Frittelle in mano, only for a split second anyways, we headed toward the center feeling in heaven as we bit into our little fried dough balls of deliciousness. And we immediately regret not buying more. We stopped into the Basilica of Saint Andrea before reaching the tourist office. We admired the intricate detail of the enormous church, spent our time walking around every corner of the church, then continued on. In the tourist office we were given a map, Samantha asked nicely for some suggestions for the city and the other obvious question, where to eat! On our agenda we had a couple of more churches to see, the Palazzo Ducale, Palazzo Te, the lake, Virgil and more to eat, so off wandering we went.
Before we stopped for lunch, we wandered through the Palazzo Ducale and the attached castle that unfortunately was closed. We spent a good amount of time in the Cathedral or Duomo of the city where we admired a painting of Saint Agatha, and learned about her sainthood and why she is the patron saint of breast cancer (Thank you 3G yet again). We saw the house of Rigoletto, strolled through the park dedicated to Virgil (It was sadly very vandalized), and then strolled along the lake around the peninsula that is the city of Mantova and headed back toward the center with hungry stomachs.
|Risotto alla Pilotta|
We had two restaurant recommendations from the woman in the tourist office, so the plan was to check them out and find the better of the two. On our way to restaurant number one we walked past another bakery whose window was taunting me with another Mantovan specialty, la torta di tagliatelle, naturally I couldn't just ignore the window, so I bought myself another little snack for the train ride home :) Afterwards, the first restaurant (Taverna Cinquecento) we walked to seemed actually quite nice and decently priced, 10-12 euro primi, but we noticed they did not have much of the local cuisine as options on the menu, so we went off hunting for the second restaurant which ended up being a hit! Trattoria Al Portichetto
was exactly what we were looking for and we were so thankful that the tourist office had recommended it. Not only did it normally have really cheap primi and secondi 6-10 euro, but during lunch time they had a lunch menu including a primi, acqua and caffe for 7 euro. Score! Samantha went for the Capunsei, which are "gnocchi di pane" or gnocchi made from usually stale bread and dressed with butter and sage or in brodo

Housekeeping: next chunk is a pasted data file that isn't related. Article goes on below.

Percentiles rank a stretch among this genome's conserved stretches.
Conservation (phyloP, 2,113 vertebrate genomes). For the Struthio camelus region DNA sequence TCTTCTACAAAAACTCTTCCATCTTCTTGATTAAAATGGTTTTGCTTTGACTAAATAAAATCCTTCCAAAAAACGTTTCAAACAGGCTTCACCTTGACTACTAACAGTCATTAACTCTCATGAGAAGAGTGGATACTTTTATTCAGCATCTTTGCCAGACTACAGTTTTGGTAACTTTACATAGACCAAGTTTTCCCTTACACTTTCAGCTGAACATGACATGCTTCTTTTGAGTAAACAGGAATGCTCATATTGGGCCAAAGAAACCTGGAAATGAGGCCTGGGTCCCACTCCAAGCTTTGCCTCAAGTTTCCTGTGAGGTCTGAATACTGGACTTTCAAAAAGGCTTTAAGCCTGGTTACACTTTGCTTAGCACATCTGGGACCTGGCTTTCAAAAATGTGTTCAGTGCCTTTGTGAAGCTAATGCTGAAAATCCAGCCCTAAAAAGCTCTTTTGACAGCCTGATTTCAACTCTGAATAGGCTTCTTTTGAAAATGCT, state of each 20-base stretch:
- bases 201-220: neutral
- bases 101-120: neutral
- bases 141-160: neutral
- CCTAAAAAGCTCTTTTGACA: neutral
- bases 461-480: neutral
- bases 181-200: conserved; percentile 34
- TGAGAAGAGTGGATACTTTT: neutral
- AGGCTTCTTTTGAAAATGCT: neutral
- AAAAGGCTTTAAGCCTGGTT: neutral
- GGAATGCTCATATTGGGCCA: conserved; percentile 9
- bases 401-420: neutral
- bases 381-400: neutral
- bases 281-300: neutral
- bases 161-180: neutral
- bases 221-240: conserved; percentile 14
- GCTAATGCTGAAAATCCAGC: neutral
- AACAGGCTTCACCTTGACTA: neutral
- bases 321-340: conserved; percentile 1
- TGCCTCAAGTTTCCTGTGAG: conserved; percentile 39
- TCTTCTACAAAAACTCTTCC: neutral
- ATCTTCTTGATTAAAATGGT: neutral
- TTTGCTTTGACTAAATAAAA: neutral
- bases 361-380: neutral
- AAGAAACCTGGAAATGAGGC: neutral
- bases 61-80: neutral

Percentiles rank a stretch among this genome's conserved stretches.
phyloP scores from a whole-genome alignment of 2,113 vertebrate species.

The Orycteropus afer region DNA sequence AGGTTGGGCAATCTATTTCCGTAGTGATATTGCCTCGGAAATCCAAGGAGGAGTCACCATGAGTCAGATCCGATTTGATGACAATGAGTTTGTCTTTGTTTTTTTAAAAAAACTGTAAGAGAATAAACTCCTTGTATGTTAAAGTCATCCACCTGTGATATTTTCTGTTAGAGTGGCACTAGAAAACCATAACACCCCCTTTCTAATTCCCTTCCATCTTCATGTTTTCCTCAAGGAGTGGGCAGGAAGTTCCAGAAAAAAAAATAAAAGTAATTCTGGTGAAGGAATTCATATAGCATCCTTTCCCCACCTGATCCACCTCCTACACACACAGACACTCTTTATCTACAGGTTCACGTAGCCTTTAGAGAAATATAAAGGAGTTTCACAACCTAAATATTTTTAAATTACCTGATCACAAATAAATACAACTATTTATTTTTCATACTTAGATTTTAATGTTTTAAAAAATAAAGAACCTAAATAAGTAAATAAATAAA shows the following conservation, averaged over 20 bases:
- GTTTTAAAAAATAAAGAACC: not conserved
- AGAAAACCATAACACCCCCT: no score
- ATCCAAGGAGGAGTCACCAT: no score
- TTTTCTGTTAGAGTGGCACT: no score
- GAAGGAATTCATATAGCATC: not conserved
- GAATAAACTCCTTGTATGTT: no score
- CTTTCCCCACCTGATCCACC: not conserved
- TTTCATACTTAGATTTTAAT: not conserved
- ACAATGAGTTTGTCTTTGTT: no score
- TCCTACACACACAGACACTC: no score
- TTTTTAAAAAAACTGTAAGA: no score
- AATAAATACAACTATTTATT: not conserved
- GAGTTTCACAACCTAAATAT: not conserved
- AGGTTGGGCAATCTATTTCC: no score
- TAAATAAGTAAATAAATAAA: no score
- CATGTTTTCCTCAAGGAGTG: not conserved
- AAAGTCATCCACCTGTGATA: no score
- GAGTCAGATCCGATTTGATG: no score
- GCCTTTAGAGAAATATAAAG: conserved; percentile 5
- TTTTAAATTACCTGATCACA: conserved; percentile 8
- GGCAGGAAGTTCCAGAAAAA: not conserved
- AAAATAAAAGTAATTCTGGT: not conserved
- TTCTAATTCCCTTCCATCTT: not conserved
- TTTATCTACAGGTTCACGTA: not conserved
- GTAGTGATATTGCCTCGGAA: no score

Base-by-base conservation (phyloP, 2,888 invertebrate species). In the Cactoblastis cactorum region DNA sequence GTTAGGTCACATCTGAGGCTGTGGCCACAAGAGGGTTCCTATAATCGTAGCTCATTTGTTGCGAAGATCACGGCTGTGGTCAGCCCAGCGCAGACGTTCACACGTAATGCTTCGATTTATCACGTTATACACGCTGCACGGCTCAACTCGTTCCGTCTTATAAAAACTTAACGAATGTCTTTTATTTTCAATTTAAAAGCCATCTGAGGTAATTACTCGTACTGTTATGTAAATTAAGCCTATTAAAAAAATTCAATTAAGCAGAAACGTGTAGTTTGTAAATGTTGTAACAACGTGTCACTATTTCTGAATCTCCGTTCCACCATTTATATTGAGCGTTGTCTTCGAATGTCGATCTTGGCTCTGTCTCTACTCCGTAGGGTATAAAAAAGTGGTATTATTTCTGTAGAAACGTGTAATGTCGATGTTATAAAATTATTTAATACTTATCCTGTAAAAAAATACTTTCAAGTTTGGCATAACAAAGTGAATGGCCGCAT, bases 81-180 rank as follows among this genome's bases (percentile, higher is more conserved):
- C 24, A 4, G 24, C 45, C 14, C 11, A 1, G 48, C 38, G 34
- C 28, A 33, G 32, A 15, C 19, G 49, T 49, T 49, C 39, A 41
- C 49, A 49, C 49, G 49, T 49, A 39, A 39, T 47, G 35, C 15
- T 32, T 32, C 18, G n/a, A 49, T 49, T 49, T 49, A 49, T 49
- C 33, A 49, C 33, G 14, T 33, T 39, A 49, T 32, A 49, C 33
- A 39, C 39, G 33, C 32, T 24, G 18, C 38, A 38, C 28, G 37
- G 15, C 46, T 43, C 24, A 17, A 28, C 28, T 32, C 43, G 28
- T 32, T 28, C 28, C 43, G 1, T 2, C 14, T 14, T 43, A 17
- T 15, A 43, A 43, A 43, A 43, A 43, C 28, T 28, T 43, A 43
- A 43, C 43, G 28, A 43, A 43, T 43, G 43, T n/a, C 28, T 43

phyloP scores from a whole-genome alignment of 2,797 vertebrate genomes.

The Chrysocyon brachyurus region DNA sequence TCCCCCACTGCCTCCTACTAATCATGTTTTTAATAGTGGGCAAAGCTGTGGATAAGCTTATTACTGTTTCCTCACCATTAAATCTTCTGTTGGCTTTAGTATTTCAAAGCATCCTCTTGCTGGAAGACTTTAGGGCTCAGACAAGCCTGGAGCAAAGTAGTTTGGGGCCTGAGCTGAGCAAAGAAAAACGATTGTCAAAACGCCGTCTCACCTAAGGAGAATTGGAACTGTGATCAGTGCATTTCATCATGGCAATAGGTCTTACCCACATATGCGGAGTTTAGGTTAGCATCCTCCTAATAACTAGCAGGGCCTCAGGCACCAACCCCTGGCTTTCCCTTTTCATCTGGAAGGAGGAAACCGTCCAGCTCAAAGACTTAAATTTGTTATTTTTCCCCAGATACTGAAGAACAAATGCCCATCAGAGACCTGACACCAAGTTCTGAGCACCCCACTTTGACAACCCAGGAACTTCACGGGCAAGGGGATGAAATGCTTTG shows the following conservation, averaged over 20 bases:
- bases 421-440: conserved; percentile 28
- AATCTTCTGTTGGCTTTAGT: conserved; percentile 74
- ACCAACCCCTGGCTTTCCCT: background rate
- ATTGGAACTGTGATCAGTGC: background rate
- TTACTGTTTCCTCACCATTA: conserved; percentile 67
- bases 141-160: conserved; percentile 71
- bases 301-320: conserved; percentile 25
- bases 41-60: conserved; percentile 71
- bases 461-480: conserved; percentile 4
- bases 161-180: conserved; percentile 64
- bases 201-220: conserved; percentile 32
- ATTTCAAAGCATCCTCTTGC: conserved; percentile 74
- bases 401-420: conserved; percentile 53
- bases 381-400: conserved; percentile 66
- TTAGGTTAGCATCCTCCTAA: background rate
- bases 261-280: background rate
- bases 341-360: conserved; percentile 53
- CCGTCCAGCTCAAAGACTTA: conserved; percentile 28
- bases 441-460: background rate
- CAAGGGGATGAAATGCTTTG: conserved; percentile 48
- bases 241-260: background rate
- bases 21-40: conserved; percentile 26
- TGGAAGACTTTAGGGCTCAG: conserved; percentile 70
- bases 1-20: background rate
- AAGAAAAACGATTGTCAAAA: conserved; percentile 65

(chicken broth), and were typically made during and after World War II by the poor, but then became popular in restaurants. I, on the other hand, had Risotto alla Pilotta, which is the most famous risotto of Mantova, named after the people who worked in the "pila" of rice, the dish contains plain risotto with grana and pesto di maiale (pork). All in all, no complaints for our 7 euro fabulous lunch and with our bellies satisfied we were off to explore the parts of the city we hadn't walked to before and also make it to the Palazzo Te.
Needless to say, we had a pretty successful day trip to Mantova. It never ended up raining, and we nearly checked off every food on the wikipedia culinary list specific to Mantova. We saw gorgeous churches, and the intricate details of each room in the Palazzo Te, and we had the Sbrisolona to cheer us up on the utterly cold, long and late train ride home to Bologna :) As for my Torta di Tagliatelle, I resisted eating it that same night and enjoyed it the following morning with a nice cappuccino in the comfort of my home. The Torta di Tagliatelle was appunto
interesting, it had a very eggy base to the dough, and the tagliatelle on top with almonds mixed with some sweet/herb taste attributed to Sassolino liquore (Anice flavor) made it a kind of dessert I had never tasted before. It was certainly something to try! By the end of the day we were frozen and mad at trenitalia for constantly running late, but at least our tummies were lined with the delicious treats of Mantova!